Farmers' attributes show that exporting producers have several characteristics related to modern farms, while domestic producers show a more traditional production structure. Exporting producers are more likely to live outside the farm and hire managers. Domestic producers live on the farms and manage them. Exporting producers make intensive use of financing alternatives, such as loans from state, private banks and suppliers.

They also exhibit greater utilization of programs and subsidies provided by the state, such as irrigation and training subsidies, technological transfer programs, and other innovation and improvement programs such as CORFO and FIA. It is important to note that the variables that show mixed results are related to INDAP, the state institution that promote the development of small farmers. A possible explanation is that the internal-market oriented producers are stimulated by INDAP to produce exportables but are unable to specialize in these products because of technical and economic constraints. For example, these farmers can hardly make economies of scale, and have problems to satisfy the quality requirements of foreign markets.

Exporting producers have more managerial skills than transitional and domestic producers, in that order. Exporting producers are often users of computers and the internet (35.46% and 30.32%, respectively), and many exporters (58%) belong to farmers' associations, where they likely benefit from provided technical and market information. Exporting producers also have close relations with agribusiness firms (most fruit is exported through marketing firms). Exporters extensively use contract farming and advanced production techniques such as good agricultural practices. The share of exporting producers that declare taxes by the presumptive or complete real income method is higher than that of the other two groups.

A comparison of groups based on ordinal variables is also shown in Table 4. Because homoscedastic-ity and normality were violated for all ordinal variables, a Kruskal-Wallis one-way analysis of variance by ranks was used to compare the groups. The ordering of the last column is based on the results of the Mann-Whitney U test. Results show that the production of exportables is related to more external employment, both permanent and temporary (3.2 and 7.5 employees per farm in average, respectively). This is consistent with fruit production, which is a labor-intensive activity. The use of permanent household labor was greater for domestic producers than exporting producers and highest for transitional producers. It is possible that many small producers that were motivated by INDAP to produce exportables use household labor. The share of farmer's income that comes from the farm is higher for exporting producers. This is consistent with the higher returns in exportable production. An interesting result is that producers' categories are not directly correlated with farm size; the average size was 26.6 ha for domestic producers, 57.5 ha for transitional producers, and 44.7 ha for exporting producers. It is likely that the production of exportables does not require a large farm size because it involves an intensive production system.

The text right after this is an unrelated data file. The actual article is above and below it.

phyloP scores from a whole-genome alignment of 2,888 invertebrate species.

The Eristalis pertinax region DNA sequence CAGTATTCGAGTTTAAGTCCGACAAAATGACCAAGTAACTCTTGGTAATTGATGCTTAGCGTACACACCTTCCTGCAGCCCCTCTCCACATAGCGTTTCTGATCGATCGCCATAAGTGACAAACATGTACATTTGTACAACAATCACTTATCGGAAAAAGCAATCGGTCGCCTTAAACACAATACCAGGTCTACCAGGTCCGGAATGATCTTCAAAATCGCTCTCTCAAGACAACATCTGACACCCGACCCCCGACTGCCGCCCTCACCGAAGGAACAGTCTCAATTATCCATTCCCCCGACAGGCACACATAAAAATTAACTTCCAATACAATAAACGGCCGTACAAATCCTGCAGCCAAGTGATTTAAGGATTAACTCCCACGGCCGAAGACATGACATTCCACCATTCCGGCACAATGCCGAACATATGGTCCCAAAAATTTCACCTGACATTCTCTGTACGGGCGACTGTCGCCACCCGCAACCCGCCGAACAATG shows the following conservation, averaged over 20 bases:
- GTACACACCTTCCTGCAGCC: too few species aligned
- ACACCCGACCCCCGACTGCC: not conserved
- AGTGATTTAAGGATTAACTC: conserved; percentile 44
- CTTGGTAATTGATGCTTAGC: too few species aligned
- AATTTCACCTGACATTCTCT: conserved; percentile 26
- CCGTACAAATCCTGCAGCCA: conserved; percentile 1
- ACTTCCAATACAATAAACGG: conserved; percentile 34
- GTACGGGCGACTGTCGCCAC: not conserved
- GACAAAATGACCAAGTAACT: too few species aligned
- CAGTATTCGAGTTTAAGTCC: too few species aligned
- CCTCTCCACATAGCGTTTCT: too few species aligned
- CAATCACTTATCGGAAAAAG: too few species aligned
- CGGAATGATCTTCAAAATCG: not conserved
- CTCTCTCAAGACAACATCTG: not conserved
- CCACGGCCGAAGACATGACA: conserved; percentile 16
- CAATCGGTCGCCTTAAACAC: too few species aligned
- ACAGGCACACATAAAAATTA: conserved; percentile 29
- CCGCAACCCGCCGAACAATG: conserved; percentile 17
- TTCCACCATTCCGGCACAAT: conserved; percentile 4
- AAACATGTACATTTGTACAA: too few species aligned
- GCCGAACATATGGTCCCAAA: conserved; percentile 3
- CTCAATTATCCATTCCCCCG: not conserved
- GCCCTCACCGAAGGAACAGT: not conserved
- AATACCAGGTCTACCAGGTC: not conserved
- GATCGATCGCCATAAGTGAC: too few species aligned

The present study shows that Chilean farmers can be divided into three categories based on their market orientation: producers oriented to the internal market, producers oriented to foreign markets, and those that produce for both markets. Remarkably, these categories exist in a sequence, wherein farmers that produce for the domestic market can begin to produce for the foreign market until they eventually specialize in the production of exportables. This sequence has not been reported previously and constitutes an important aspect to formulate policies that intend to promote agricultural export activity. The three categories of farmers differ in several aspects. In addition to the indisputable role of geographic attributes and irrigation in the production of exportable species, export-oriented producers have more modern characteristics than those producing for the internal market. Those that produce for foreign markets are more educated, have access to different financial resources, use widely state-based programs, are labor-intensive units and are users of hard and soft managerial tools.


This research was supported by the Capacity Building Program of The William and Flora Hewlett Foundation and the International Agricultural Trade Research Consortium (IATRC). The authors also want to thank the Instituto Nacional de Estadísticas de Chile (INE) for providing data from the VII Agricultural Census of 2007.


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Received March 10, 2011. Accepted August 5, 2011.